David Brailer joins Walgreens’ board of directors
DEERFIELD, Ill. Walgreens has appointed the chairman of Health Evolution Partners to its board of directors.
The drug store chain announced Wednesday that David Brailer would join Walgreens’ board as an independent director, making him the board’s 11th member.
Brailer has served as chairman of Health Evolution Partners since 2006. Prior to joining Health Evolution Partners, he was appointed by the Bush administration as the first national health-information technology coordinator in 2004.
“David’s expertise in advancing healthcare technology on a national level, as well as his experience in supporting companies through investments that promote major change in the health system will provide us with valuable insight,” said Walgreens chairman Alan McNally. “This will be extremely important in the years ahead as technology plays an even greater role in the delivery of quality, affordable and accessible health care.”
Walgreens president and CEO Greg Wasson added, “David will be a tremendous resource to our board and our company as we help patients and payers lower healthcare costs while improving quality, outcomes and transparency through our pharmacy, health and wellness solutions.”
NACDS issues statement on CMS’ withdrawal of AMP provisions
ALEXANDRIA, Va. The National Association of Chain Drug Stores commended the Centers for Medicare and Medicaid Services on Tuesday after the agency proposed a rule that would withdraw two provisions related to pharmacy Medicaid reimbursement.
In a letter to CMS, NACDS said that it believed the average manufacturer price final rule was "fundamentally flawed, and implemented the Medicaid pharmacy reimbursement provisions of the Deficit Reduction Act of 2005 in a manner that was inconsistent with congressional intent," the letter stated. "Rather than continuing efforts to implement the flawed AMP final rule, we applaud the agency for moving forward with withdrawing the provisions of the AMP final rule, as well as the multiple-source drug rule."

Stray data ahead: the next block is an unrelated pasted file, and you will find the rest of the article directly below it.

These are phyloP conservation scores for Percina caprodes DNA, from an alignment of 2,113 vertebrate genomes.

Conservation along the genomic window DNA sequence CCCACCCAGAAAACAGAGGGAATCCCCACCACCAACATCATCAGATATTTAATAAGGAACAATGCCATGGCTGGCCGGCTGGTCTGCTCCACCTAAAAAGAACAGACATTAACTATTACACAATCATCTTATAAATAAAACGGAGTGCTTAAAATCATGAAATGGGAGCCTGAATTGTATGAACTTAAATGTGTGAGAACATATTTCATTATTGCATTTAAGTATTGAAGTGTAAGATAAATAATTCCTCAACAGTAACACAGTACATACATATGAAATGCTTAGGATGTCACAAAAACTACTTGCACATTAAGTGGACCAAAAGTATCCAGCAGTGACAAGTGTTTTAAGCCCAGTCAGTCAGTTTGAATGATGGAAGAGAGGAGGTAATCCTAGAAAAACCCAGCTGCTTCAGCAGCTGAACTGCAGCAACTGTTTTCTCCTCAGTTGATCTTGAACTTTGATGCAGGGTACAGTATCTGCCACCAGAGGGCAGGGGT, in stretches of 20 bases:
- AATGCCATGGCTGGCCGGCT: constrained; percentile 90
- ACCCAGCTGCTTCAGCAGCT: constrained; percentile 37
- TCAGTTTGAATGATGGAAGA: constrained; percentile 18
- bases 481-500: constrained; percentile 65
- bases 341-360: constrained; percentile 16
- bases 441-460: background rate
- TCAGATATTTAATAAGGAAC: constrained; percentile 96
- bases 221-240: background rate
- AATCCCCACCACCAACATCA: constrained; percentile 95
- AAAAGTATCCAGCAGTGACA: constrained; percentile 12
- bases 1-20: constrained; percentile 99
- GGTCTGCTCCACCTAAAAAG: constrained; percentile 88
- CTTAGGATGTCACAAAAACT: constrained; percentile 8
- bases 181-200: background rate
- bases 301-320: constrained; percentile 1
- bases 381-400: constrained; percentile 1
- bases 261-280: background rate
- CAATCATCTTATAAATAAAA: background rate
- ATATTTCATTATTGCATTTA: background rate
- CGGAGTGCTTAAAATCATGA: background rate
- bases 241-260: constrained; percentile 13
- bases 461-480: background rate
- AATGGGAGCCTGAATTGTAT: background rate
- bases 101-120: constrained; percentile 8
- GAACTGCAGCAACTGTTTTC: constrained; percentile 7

Federal law defines AMP as “with respect to a covered outpatient drug of a manufacturer for a rebate period, the average price paid to the manufacturer for the drug in the United States by wholesalers for drugs distributed to retail community pharmacies and retail community pharmacies that purchase drugs directly from the manufacturer.” The current AMP policy almost could cause retail pharmacies to lose money on nearly every Medicaid generic prescription they dispense.
PSE sales tracking system nabs meth ring
DALLAS Arkansas state police apprehended and arrested a methamphetamine ring, which had been attempting to acquire large quantities of the precursor ingredient pseudoephedrine at retail pharmacy. The police were tipped off thanks to information provided by LeadsOnLabs, an online system that helps track the illegal sale of PSE, the company announced Monday.
“Breaking up this meth ring was a big step in the fight against meth in the state of Arkansas,” stated Investigator Chris Anderson of the Arkansas state police. In this particular case, some of the individuals already had reached their legal monthly sales limit and were attempting to purchase more pills. The LeadsOnLabs system blocked a total of 43 transactions of the 235 that were attempted by this group. Because LeadsOnLabs is an online logbook and provides real-time alerts, pharmacies across the state were made aware of this group and immediately were able to deny the sale of additional pills to these individuals.
“We commend the mighty efforts of the Arkansas state police, as well as various local law enforcement agencies, and the work they do to combat meth abuse in their state,” stated Dave Finley, president and CEO of LeadsOnLabs. “We are proud to be able to help them identify individuals and groups of meth makers. Through our partnership we hope to help them win the war against methamphetamines in the state of Arkansas.”
Arkansas instituted the LeadsOnLabs system statewide in an attempt to eradicate meth abuse in the state in 2008, under the direction of Attorney General Dustin McDaniel. The system has been credited with helping law enforcement bust meth labs and track down meth abusers across the state.